assistance to States and localities that are incurring the costs of 
incarcerating undocumented criminal aliens who have been accused or 
convicted of State and local offenses. This is a Federal 
responsibility, and county jails and the State prisons should not be 
holding these prisoners without help from the Federal Government 
because they are illegal aliens.
  Lastly, this bill provides significant support for NASA. The diverse 
set of programs that are aimed at the exploration of space and 
understanding Earth are so important for our country's future. Senator 
Mikulski and I have crafted a bill that balances the needs of science 
while also encouraging the vehicles that will take our astronauts to 
the space station for research and making use of that very important 
scientific station.
  Our part is part of a national lab, and it was designated as such, 
and then, in the future beyond, it will include the supporting of 
emerging commercial space companies to bring cargo and astronauts to 
the space station, supporting our investment, taking advantage of the 
opportunities for discovery on the space station, and ensuring that 
NASA will provide for human exploration beyond low Earth orbit.
  So many of us watched the last shuttle return. Knowing we had no 
vehicle that would take Americans into space under American control for 
at least the foreseeable future was not well regarded in our country, 
and we need to make this commitment. We have made the commitment today 
with appropriations to ensure that we are going to continue our 
preeminence in space, that we are going to go through low Earth orbit 
and we are going to see what is beyond the Moon in an astroid or Mars, 
see if there is life there and what we can learn from life that might 
be enhanced on Earth. So it is important that now we have the heavy 
lift launch vehicle design NASA released last month. It will carry our 
astronauts in the Orion Multi-Purpose Crew Vehicle to the Moon, the 
astroids, and beyond.
  Now that this decision has finally been made, we can focus on the 
future, and I think Americans expect that from us. NASA has announced 
its commitment to the path Congress has authorized, and now we can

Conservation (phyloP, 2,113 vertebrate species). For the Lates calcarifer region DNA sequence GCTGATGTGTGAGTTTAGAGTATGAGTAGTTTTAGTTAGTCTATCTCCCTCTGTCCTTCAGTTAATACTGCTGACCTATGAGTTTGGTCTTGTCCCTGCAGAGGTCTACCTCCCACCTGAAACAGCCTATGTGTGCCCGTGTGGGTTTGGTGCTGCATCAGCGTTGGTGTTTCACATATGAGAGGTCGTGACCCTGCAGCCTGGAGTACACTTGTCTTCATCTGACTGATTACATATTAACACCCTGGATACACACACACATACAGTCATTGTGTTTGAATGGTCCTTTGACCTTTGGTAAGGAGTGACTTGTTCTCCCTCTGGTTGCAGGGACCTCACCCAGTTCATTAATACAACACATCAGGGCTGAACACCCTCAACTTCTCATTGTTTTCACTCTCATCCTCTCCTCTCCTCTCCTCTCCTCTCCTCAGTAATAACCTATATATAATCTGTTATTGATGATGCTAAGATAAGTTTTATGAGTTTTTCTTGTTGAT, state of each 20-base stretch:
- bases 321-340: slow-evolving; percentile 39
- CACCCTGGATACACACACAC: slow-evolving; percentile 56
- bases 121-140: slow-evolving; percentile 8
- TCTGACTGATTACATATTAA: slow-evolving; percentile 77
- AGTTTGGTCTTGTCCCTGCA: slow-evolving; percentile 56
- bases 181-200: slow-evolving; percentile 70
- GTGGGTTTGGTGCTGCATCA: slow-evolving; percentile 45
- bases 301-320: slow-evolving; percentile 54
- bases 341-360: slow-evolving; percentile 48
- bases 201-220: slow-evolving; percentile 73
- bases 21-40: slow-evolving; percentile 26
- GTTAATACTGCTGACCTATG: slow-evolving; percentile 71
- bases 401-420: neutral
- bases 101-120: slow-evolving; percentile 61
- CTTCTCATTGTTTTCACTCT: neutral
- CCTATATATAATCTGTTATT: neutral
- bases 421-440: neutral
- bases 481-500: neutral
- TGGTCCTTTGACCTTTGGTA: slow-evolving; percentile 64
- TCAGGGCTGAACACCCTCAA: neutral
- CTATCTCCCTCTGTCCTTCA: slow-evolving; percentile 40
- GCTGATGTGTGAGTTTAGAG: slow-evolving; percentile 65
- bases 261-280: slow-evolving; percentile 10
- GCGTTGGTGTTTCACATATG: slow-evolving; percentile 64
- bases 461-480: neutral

provide the funds to accomplish the development of that rocket.
  So in addition to what the chairman has already mentioned, I am 
certainly a supporter of America COMPETES. I would like to do much more 
in the science area, the hard science, because I think that is our 
future. It is how we create jobs and keep our economy vibrant, having 
the new products and the new ways to secure more jobs and more economic 
vitality in the technical sector in our country.
  I am very pleased. I thank the Senator from Maryland and her staff so 
much for helping and working with us. They have been great partners. I 
could not ask for any better. I think we have done a job that was hard 
to do with the lower levels of spending that we all expect and accept, 
but I think we have been able to cover the priorities well.
  I wish to end on a lighter note and say my friend, the Senator from 
Missouri, is sitting here. I want to point

[[Page S6582]]

out this will be the last time in the next 10 days that he and I are 
going to be on the same side because, of course, the mighty Texas 
Rangers are going to meet the St. Louis Cardinals in the World Series 
very shortly.
  I yield the floor.
  The PRESIDING OFFICER. The Senator from Montana.
  Mr. TESTER. Mr. President, I rise to speak as in morning business.
  The PRESIDING OFFICER. Without objection, it is so ordered.
  (The remarks of Mr. Tester are printed in today's Record under 
``Morning Business.'')
  The PRESIDING OFFICER. The Senator from Pennsylvania.
  Mr. TOOMEY. Mr. President, I ask unanimous consent to address the 
Senate regarding judicial nominees from Pennsylvania.
  The PRESIDING OFFICER. Without objection, it is so ordered.